4. Appellant contends the trial court erred by denying his motion for attorney fees under 42 USC 1988, the Civil Rights Attorney's Fees Awards Act of 1976. A plaintiff must be a prevailing party in order to recover attorney fees under 42 USC 1988. Hensley v. Eckerhart, ---- U. S. ---- (103 SC 1933, 76 LE2d 40) (1983); Hanrahan v. Hampton, 446 U. S. 754, 756 (100 SC 1987, 64 LE2d 670) (1980). Appellant has not prevailed on any of his claims at this point for the purposes of shifting counsel fees to the opposing party under 42 USC 1988. Hanrahan, at 446 U. S. 759. Therefore, the trial court did not err in denying appellant's motion for attorney fees.
DEEN, Presiding Judge, dissenting in part.
In order to impose liability upon the City of Roswell under 42 USC 1983, three requirements must be met:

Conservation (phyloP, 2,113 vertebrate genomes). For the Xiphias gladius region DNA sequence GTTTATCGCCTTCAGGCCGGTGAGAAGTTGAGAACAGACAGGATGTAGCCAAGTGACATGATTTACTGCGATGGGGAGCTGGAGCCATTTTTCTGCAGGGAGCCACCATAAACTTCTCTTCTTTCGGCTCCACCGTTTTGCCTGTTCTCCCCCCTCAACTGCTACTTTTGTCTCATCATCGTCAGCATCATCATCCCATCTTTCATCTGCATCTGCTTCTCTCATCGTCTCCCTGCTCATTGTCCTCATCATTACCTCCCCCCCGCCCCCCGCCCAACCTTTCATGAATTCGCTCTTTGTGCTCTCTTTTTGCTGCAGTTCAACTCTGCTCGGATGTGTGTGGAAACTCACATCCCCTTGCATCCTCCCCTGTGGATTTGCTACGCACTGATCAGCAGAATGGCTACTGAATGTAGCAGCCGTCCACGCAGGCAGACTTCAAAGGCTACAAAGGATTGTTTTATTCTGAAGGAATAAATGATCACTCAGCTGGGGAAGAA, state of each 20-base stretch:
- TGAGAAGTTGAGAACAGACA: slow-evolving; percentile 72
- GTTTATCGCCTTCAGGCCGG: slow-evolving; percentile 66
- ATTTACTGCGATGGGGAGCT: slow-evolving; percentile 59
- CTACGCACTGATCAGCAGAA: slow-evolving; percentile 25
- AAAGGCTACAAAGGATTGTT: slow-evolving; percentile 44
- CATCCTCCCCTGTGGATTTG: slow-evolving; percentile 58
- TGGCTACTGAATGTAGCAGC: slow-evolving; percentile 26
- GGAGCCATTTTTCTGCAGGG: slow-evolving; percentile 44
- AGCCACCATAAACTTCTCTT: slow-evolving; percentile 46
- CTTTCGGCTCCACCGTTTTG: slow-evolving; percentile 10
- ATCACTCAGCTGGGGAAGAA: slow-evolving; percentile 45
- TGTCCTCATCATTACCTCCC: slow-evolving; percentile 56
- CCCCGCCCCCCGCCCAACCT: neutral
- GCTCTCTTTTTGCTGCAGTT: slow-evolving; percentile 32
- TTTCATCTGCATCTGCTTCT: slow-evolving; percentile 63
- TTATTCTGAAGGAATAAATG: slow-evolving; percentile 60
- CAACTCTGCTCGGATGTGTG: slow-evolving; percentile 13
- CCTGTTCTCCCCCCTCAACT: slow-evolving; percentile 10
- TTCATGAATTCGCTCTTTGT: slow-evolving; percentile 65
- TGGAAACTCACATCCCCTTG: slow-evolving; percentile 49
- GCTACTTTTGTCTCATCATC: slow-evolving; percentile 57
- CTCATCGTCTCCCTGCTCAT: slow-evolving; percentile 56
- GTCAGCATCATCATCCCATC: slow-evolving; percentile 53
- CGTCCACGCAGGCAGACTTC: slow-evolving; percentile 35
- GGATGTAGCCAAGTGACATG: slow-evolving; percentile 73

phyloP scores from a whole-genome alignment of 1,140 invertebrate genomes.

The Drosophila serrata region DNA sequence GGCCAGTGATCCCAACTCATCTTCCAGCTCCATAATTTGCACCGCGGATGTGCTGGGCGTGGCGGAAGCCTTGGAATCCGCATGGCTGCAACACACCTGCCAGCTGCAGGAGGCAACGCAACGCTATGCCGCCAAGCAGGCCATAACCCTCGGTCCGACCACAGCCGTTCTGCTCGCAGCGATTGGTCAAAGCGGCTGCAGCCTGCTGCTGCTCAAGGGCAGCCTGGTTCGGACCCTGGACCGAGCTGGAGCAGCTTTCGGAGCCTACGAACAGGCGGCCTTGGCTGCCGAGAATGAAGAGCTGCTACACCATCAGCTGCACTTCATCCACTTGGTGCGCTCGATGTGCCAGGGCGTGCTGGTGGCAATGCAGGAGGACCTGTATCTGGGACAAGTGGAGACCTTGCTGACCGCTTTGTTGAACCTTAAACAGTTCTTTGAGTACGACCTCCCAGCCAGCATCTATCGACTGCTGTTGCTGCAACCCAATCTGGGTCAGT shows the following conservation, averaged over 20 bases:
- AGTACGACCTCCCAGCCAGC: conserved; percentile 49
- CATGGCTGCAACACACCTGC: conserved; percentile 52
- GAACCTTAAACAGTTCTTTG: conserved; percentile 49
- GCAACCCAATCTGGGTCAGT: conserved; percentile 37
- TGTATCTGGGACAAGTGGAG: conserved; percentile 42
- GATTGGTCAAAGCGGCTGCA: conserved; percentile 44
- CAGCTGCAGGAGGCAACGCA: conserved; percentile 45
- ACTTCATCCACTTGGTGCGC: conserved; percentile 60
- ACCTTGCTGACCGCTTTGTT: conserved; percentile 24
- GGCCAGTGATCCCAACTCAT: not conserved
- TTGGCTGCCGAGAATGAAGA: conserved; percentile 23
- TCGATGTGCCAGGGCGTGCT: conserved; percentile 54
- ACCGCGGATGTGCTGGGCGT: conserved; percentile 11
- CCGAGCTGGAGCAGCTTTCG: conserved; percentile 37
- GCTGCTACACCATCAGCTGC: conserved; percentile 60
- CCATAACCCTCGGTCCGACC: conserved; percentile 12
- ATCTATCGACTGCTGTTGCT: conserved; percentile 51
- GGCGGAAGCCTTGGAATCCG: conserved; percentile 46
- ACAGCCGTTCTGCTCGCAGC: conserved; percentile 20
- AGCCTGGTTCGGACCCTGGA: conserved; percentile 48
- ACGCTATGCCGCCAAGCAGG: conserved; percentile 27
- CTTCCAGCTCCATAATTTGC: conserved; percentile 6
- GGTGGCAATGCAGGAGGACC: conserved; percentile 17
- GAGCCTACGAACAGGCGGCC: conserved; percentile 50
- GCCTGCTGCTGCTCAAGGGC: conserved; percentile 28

(1) The City intentionally and deliberately instituted or authorized a policy or custom;
(2) Which was corrupt or impermissible; and
The trial judge, after reviewing the record, stated that he was "unable to find any evidence that Defendant Ramey acted improperly or that his actions violated the Plaintiff's civil rights. Further, the Court has been unable to find any evidence that either Defendant City of Roswell or Defendant Terry L. Joyner established or ratified a policy or took any other action sufficient to impose liability upon them under 42 U.S.C. 1983."
We have reviewed the evidence and conclude that the trial court did not err in granting the defendant's motion for judgment notwithstanding the verdict.
While by hindsight the policy of "officer discretion" as to emergency medical situations might have dictated that the officer escort the appellant to the hospital, we can say as a matter of law and fact that the City's policy, and the evidence in this case as to the acts performed by the officer, were not so unreasonable as to impose liability. I would affirm the judgment of the trial court.
I am authorized to state that Judge Pope and Judge Beasley join in this dissent.
Richard K. Greenstein, amicus curiae.